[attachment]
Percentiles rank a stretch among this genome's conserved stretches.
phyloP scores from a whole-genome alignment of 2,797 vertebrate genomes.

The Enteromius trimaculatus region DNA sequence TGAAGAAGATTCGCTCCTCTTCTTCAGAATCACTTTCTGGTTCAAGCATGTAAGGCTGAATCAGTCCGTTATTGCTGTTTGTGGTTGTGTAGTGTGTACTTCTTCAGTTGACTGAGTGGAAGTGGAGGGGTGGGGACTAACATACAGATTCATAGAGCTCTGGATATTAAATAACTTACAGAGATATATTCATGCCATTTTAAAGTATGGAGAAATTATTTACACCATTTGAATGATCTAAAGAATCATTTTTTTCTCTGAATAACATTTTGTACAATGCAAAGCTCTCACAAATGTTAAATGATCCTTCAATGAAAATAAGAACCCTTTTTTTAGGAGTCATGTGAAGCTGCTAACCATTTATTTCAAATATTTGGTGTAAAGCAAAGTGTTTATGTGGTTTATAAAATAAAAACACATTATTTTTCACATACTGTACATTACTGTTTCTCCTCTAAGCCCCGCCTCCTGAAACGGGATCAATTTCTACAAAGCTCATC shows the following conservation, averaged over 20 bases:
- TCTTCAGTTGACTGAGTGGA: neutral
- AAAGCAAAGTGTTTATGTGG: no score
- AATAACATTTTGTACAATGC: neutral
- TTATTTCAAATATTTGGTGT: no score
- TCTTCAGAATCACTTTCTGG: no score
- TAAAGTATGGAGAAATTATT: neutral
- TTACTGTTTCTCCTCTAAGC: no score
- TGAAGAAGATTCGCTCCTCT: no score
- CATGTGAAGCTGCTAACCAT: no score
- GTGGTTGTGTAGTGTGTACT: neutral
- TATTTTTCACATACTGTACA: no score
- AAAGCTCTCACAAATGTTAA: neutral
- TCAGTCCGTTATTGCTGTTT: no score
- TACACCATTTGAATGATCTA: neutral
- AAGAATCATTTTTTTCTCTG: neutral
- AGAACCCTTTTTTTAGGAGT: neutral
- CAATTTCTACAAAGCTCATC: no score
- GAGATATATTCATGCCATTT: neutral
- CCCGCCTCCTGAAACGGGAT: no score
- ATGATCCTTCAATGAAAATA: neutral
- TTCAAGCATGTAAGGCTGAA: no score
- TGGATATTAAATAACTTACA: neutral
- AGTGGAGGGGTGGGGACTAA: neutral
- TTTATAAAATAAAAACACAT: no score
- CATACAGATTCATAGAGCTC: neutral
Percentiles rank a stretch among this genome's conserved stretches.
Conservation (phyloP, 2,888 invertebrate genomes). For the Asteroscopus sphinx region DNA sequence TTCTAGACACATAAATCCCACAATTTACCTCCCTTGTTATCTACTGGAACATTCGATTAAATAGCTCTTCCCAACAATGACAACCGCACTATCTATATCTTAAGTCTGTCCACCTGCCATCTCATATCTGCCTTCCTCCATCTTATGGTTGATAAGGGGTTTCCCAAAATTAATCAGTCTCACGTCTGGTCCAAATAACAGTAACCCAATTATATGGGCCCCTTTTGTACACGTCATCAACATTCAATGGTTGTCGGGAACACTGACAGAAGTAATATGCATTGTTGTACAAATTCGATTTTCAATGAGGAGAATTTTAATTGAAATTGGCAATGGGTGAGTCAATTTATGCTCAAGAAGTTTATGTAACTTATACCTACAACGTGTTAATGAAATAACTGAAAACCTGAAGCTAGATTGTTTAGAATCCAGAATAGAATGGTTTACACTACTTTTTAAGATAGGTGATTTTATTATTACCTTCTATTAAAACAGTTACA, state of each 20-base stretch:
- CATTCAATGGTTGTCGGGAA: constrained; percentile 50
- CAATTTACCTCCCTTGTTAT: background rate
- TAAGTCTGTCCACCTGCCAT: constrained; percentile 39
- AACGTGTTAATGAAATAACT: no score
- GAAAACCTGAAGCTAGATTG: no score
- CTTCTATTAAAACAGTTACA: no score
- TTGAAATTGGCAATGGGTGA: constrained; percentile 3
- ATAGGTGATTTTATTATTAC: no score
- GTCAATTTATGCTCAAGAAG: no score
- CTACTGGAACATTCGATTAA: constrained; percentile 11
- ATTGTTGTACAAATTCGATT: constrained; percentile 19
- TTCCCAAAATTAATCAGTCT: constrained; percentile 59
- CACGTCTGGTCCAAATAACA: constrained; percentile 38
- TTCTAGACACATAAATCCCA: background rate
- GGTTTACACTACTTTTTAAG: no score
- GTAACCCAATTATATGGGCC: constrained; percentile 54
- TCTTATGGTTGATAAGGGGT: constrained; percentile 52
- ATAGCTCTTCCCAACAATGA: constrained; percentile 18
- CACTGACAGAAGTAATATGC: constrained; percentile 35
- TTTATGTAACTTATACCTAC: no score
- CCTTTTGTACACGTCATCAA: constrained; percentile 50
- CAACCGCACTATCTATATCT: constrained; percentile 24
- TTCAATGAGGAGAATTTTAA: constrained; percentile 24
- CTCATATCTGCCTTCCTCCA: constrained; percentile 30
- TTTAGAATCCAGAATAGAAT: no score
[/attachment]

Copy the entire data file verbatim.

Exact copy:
Percentiles rank a stretch among this genome's conserved stretches.
phyloP scores from a whole-genome alignment of 2,797 vertebrate genomes.

The Enteromius trimaculatus region DNA sequence TGAAGAAGATTCGCTCCTCTTCTTCAGAATCACTTTCTGGTTCAAGCATGTAAGGCTGAATCAGTCCGTTATTGCTGTTTGTGGTTGTGTAGTGTGTACTTCTTCAGTTGACTGAGTGGAAGTGGAGGGGTGGGGACTAACATACAGATTCATAGAGCTCTGGATATTAAATAACTTACAGAGATATATTCATGCCATTTTAAAGTATGGAGAAATTATTTACACCATTTGAATGATCTAAAGAATCATTTTTTTCTCTGAATAACATTTTGTACAATGCAAAGCTCTCACAAATGTTAAATGATCCTTCAATGAAAATAAGAACCCTTTTTTTAGGAGTCATGTGAAGCTGCTAACCATTTATTTCAAATATTTGGTGTAAAGCAAAGTGTTTATGTGGTTTATAAAATAAAAACACATTATTTTTCACATACTGTACATTACTGTTTCTCCTCTAAGCCCCGCCTCCTGAAACGGGATCAATTTCTACAAAGCTCATC shows the following conservation, averaged over 20 bases:
- TCTTCAGTTGACTGAGTGGA: neutral
- AAAGCAAAGTGTTTATGTGG: no score
- AATAACATTTTGTACAATGC: neutral
- TTATTTCAAATATTTGGTGT: no score
- TCTTCAGAATCACTTTCTGG: no score
- TAAAGTATGGAGAAATTATT: neutral
- TTACTGTTTCTCCTCTAAGC: no score
- TGAAGAAGATTCGCTCCTCT: no score
- CATGTGAAGCTGCTAACCAT: no score
- GTGGTTGTGTAGTGTGTACT: neutral
- TATTTTTCACATACTGTACA: no score
- AAAGCTCTCACAAATGTTAA: neutral
- TCAGTCCGTTATTGCTGTTT: no score
- TACACCATTTGAATGATCTA: neutral
- AAGAATCATTTTTTTCTCTG: neutral
- AGAACCCTTTTTTTAGGAGT: neutral
- CAATTTCTACAAAGCTCATC: no score
- GAGATATATTCATGCCATTT: neutral
- CCCGCCTCCTGAAACGGGAT: no score
- ATGATCCTTCAATGAAAATA: neutral
- TTCAAGCATGTAAGGCTGAA: no score
- TGGATATTAAATAACTTACA: neutral
- AGTGGAGGGGTGGGGACTAA: neutral
- TTTATAAAATAAAAACACAT: no score
- CATACAGATTCATAGAGCTC: neutral
Percentiles rank a stretch among this genome's conserved stretches.
Conservation (phyloP, 2,888 invertebrate genomes). For the Asteroscopus sphinx region DNA sequence TTCTAGACACATAAATCCCACAATTTACCTCCCTTGTTATCTACTGGAACATTCGATTAAATAGCTCTTCCCAACAATGACAACCGCACTATCTATATCTTAAGTCTGTCCACCTGCCATCTCATATCTGCCTTCCTCCATCTTATGGTTGATAAGGGGTTTCCCAAAATTAATCAGTCTCACGTCTGGTCCAAATAACAGTAACCCAATTATATGGGCCCCTTTTGTACACGTCATCAACATTCAATGGTTGTCGGGAACACTGACAGAAGTAATATGCATTGTTGTACAAATTCGATTTTCAATGAGGAGAATTTTAATTGAAATTGGCAATGGGTGAGTCAATTTATGCTCAAGAAGTTTATGTAACTTATACCTACAACGTGTTAATGAAATAACTGAAAACCTGAAGCTAGATTGTTTAGAATCCAGAATAGAATGGTTTACACTACTTTTTAAGATAGGTGATTTTATTATTACCTTCTATTAAAACAGTTACA, state of each 20-base stretch:
- CATTCAATGGTTGTCGGGAA: constrained; percentile 50
- CAATTTACCTCCCTTGTTAT: background rate
- TAAGTCTGTCCACCTGCCAT: constrained; percentile 39
- AACGTGTTAATGAAATAACT: no score
- GAAAACCTGAAGCTAGATTG: no score
- CTTCTATTAAAACAGTTACA: no score
- TTGAAATTGGCAATGGGTGA: constrained; percentile 3
- ATAGGTGATTTTATTATTAC: no score
- GTCAATTTATGCTCAAGAAG: no score
- CTACTGGAACATTCGATTAA: constrained; percentile 11
- ATTGTTGTACAAATTCGATT: constrained; percentile 19
- TTCCCAAAATTAATCAGTCT: constrained; percentile 59
- CACGTCTGGTCCAAATAACA: constrained; percentile 38
- TTCTAGACACATAAATCCCA: background rate
- GGTTTACACTACTTTTTAAG: no score
- GTAACCCAATTATATGGGCC: constrained; percentile 54
- TCTTATGGTTGATAAGGGGT: constrained; percentile 52
- ATAGCTCTTCCCAACAATGA: constrained; percentile 18
- CACTGACAGAAGTAATATGC: constrained; percentile 35
- TTTATGTAACTTATACCTAC: no score
- CCTTTTGTACACGTCATCAA: constrained; percentile 50
- CAACCGCACTATCTATATCT: constrained; percentile 24
- TTCAATGAGGAGAATTTTAA: constrained; percentile 24
- CTCATATCTGCCTTCCTCCA: constrained; percentile 30
- TTTAGAATCCAGAATAGAAT: no score